1. 31:38 Went almost nowhere on the first pass of across clues, started to chip away with some of the “easier” down clues. “Ozymandias” was totally foreign to me, I just had to learn to accept it after solving it via the acrosses. Definitely a challenge, but that’s what I came here for

  2. 14:31. Similar to @Duncan with the across clues on the first pass but the rest then seemed to fall into place much more quickly than I realized. This is a Friday record for me. Quite surprising

    @Bill – take a look at clues for 62A and 3D. They could use a bit more editing.

    1. I made a reply to my first comment at 04:25 that it seemed the post appeared immediately and I wondered if the delay was fixed. However, it is 2 hrs. later – 06:40 – and that first reply (at approx. 04:30) is still not showing. So I guess the delay is till there.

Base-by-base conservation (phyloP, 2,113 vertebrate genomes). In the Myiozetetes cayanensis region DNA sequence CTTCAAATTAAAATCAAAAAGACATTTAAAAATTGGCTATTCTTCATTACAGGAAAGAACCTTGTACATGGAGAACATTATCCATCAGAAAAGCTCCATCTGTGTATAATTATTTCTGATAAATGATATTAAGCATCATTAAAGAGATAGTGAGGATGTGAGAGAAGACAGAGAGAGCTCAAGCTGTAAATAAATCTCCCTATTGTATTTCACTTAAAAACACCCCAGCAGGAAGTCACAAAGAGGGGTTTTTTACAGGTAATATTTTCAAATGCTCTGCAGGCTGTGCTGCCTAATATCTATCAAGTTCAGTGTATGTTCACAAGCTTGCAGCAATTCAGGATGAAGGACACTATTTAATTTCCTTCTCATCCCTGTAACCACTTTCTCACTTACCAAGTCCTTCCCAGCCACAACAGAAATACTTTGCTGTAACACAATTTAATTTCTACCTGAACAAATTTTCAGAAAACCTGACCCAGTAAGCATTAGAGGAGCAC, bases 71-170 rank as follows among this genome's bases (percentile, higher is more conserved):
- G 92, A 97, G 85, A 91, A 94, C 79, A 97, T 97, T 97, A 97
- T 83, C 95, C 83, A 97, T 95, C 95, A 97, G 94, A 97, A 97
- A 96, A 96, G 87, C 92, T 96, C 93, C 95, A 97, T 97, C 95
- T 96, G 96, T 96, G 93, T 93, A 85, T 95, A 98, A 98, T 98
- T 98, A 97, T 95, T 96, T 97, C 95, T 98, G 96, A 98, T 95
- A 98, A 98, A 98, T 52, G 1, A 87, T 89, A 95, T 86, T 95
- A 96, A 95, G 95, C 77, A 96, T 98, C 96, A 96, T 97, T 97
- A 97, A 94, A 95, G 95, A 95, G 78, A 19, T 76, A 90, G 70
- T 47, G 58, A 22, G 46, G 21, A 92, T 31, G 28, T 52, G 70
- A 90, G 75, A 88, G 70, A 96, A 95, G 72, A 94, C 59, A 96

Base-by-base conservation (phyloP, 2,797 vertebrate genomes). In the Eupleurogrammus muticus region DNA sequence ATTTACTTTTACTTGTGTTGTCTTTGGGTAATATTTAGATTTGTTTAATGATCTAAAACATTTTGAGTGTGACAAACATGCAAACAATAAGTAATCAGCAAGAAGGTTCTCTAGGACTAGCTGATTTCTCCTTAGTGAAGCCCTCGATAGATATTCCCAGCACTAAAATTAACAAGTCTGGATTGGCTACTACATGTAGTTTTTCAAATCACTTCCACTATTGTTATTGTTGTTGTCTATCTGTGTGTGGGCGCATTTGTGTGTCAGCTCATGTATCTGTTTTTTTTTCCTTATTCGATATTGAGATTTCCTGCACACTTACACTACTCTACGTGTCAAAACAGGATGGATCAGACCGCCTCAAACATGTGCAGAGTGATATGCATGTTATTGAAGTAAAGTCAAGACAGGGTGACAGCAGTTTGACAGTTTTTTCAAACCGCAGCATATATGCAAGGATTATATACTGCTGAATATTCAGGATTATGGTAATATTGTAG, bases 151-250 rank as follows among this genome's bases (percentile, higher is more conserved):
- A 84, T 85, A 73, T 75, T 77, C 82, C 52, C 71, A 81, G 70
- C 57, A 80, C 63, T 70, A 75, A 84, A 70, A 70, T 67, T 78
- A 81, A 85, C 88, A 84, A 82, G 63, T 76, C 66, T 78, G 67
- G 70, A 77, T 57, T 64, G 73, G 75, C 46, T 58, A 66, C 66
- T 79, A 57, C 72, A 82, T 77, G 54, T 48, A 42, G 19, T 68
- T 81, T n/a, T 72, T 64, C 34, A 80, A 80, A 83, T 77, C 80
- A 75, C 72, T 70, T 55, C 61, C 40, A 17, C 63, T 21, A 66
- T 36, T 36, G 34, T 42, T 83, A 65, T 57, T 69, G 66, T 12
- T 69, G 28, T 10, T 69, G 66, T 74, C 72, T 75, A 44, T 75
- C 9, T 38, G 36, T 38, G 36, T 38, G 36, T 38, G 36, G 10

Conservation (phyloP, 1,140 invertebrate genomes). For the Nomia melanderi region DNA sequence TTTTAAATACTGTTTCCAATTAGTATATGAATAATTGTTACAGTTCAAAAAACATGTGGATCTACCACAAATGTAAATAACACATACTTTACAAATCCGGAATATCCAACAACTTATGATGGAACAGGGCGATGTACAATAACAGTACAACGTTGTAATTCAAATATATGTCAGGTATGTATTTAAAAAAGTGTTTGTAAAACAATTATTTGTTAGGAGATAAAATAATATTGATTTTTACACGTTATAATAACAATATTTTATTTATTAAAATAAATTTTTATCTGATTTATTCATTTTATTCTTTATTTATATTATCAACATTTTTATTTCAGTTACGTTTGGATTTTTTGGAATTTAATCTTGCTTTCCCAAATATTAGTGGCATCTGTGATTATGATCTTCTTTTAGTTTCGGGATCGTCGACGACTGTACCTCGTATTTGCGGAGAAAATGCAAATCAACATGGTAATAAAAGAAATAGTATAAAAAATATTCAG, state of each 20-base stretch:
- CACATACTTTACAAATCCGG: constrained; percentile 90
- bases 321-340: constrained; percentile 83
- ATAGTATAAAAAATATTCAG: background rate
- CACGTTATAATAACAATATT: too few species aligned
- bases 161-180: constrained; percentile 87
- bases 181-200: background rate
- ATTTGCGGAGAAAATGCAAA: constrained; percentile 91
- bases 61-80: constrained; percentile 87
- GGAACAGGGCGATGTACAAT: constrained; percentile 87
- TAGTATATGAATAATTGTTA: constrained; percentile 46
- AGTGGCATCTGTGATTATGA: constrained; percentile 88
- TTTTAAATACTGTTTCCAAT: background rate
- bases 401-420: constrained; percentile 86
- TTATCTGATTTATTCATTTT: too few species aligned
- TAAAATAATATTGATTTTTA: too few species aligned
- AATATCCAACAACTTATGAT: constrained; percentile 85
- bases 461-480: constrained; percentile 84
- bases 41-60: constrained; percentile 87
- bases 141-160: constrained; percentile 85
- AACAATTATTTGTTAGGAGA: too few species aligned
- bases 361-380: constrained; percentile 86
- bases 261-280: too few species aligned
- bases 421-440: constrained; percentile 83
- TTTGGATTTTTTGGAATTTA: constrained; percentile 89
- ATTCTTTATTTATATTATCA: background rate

3. 10:52, no errors. I love that poem about Ozymandias.

    At Ron F … Judging by a very small sample, each of us gets one such happy occurrence (which is to say, it happened to me a few weeks ago and has not repeated since then … 😜).

  4. 18:27. Pretty easy by Friday standards.

    “Ebay” before ETSY and “DISpel” before DISOWN were my only two missteps. I had to look at the dictionary definitions of both “dispel” and “repudiate” side by side to see if that word could have worked there. After staring at them for several minutes, I’m still not certain….but I think it could work….sort of….maybe.

    Not only were the AMAZONs were a tribe of female warriors, they were also quite the entrepreneurs with their online business acumen…

    Ron F – I can’t figure out the delay either. Sometimes my posts show up instantaneously and sometimes it takes the 3 hours or more. I have no idea when this will show up.

    Best –